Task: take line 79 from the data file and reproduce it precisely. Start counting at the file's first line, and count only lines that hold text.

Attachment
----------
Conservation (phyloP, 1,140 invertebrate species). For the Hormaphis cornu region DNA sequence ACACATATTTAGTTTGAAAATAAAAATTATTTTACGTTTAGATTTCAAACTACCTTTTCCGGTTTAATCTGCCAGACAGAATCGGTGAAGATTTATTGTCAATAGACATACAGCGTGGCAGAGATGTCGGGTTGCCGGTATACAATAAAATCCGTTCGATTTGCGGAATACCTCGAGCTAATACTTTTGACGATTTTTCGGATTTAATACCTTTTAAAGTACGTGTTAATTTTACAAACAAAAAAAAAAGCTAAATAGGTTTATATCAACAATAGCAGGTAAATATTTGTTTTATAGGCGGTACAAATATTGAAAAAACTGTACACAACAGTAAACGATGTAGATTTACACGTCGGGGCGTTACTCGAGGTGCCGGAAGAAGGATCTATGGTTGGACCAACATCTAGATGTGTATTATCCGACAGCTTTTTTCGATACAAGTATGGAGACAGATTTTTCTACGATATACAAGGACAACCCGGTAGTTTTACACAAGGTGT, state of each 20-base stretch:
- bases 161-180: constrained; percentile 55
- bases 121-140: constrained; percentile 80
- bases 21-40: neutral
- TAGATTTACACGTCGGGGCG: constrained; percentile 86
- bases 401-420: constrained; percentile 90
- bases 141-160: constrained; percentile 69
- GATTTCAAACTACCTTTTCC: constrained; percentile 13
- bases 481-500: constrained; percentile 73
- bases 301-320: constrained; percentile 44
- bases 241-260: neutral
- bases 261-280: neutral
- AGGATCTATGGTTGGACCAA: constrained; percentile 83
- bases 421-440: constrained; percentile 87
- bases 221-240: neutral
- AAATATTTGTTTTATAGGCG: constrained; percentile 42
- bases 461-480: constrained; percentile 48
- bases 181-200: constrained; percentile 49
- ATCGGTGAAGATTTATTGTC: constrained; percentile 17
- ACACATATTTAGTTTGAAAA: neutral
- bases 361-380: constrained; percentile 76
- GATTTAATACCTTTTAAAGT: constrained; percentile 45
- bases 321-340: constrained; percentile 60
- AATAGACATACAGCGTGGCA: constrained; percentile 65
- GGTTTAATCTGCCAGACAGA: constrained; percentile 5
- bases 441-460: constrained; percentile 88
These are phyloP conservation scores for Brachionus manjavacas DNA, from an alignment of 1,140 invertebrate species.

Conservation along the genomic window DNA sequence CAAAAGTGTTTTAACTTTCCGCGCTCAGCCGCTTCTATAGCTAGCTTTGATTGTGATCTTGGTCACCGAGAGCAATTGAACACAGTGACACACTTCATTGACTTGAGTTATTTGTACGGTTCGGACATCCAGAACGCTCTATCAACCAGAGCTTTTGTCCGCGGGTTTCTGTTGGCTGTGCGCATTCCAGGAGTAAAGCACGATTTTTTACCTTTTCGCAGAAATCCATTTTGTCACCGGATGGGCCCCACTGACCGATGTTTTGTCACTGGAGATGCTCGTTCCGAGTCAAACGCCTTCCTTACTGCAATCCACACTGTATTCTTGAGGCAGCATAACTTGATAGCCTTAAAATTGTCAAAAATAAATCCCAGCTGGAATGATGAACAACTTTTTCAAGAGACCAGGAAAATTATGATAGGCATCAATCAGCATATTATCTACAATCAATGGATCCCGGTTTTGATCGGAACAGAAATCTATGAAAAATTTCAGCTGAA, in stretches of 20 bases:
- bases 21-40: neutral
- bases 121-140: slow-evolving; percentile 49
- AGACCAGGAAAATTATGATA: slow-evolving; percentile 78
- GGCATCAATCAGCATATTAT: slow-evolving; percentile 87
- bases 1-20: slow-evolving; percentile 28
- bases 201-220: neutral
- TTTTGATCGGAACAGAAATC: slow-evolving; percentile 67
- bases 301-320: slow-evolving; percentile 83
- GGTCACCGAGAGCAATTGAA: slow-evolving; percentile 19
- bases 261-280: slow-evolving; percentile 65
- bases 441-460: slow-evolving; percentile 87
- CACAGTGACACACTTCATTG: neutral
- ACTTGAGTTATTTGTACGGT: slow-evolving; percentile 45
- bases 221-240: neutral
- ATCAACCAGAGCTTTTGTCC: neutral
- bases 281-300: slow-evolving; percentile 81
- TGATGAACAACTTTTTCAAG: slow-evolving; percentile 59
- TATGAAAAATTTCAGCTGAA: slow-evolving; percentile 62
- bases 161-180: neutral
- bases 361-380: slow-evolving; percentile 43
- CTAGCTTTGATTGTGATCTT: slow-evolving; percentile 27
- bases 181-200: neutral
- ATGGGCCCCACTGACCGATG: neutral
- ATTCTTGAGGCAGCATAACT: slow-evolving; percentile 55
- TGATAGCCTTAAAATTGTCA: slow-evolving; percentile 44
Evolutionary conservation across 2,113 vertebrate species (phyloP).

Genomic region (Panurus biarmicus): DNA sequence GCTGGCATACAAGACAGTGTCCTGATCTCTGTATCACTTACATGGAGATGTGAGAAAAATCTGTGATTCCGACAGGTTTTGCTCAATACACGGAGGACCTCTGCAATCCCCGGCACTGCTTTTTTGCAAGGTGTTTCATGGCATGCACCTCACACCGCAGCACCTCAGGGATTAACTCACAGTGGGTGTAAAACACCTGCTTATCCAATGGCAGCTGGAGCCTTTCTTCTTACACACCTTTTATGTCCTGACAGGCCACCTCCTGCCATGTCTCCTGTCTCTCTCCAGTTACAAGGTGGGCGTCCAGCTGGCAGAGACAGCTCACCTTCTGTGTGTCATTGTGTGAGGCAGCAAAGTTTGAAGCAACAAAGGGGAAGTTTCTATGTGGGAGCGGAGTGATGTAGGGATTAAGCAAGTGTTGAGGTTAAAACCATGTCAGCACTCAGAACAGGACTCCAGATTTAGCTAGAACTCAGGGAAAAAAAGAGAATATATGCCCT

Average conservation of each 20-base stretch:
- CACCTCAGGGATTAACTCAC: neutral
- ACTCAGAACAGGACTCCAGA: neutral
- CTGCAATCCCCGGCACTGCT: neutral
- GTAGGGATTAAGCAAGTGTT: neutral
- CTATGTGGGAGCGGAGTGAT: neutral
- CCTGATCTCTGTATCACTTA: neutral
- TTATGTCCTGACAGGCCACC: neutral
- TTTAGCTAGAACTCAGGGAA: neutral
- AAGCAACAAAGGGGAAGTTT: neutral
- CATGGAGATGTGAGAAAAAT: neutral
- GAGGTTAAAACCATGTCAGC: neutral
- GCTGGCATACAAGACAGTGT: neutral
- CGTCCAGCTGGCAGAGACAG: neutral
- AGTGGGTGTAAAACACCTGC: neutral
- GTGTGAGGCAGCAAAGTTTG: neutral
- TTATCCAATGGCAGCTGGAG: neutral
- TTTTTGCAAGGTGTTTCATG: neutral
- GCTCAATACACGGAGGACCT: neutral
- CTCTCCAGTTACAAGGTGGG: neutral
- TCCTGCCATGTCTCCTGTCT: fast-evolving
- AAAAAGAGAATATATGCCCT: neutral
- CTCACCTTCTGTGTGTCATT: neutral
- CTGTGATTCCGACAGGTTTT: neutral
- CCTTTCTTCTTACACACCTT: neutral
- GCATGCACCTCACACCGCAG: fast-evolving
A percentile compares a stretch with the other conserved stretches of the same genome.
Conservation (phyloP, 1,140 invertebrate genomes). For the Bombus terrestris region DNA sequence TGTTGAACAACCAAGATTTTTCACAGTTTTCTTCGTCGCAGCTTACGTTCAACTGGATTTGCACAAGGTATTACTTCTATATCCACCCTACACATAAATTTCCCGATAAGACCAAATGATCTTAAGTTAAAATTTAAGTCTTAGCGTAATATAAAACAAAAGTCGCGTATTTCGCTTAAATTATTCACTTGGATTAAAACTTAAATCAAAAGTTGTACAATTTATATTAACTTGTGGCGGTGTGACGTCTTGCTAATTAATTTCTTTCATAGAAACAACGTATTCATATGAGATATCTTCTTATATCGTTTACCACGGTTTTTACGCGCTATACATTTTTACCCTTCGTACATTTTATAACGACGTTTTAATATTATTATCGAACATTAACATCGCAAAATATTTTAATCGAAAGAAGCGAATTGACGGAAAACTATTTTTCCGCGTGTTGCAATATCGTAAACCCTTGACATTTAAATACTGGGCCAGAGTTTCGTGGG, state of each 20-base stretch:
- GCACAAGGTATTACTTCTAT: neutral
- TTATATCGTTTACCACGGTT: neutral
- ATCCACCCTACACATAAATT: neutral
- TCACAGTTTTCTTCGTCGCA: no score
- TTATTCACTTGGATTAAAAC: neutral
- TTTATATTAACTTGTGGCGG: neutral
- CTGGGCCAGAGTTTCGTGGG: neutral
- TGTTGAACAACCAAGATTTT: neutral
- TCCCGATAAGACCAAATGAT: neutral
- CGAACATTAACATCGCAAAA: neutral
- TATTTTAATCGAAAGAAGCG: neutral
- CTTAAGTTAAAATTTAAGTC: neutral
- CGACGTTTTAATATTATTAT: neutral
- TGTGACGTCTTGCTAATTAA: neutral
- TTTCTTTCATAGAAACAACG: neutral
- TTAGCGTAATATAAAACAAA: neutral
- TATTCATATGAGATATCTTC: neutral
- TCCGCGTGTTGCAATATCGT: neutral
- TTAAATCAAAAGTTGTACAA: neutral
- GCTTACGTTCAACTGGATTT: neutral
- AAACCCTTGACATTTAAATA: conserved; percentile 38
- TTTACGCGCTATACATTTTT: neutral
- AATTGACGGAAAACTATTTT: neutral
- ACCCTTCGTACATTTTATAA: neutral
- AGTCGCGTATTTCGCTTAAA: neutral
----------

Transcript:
- CTGTGATTCCGACAGGTTTT: neutral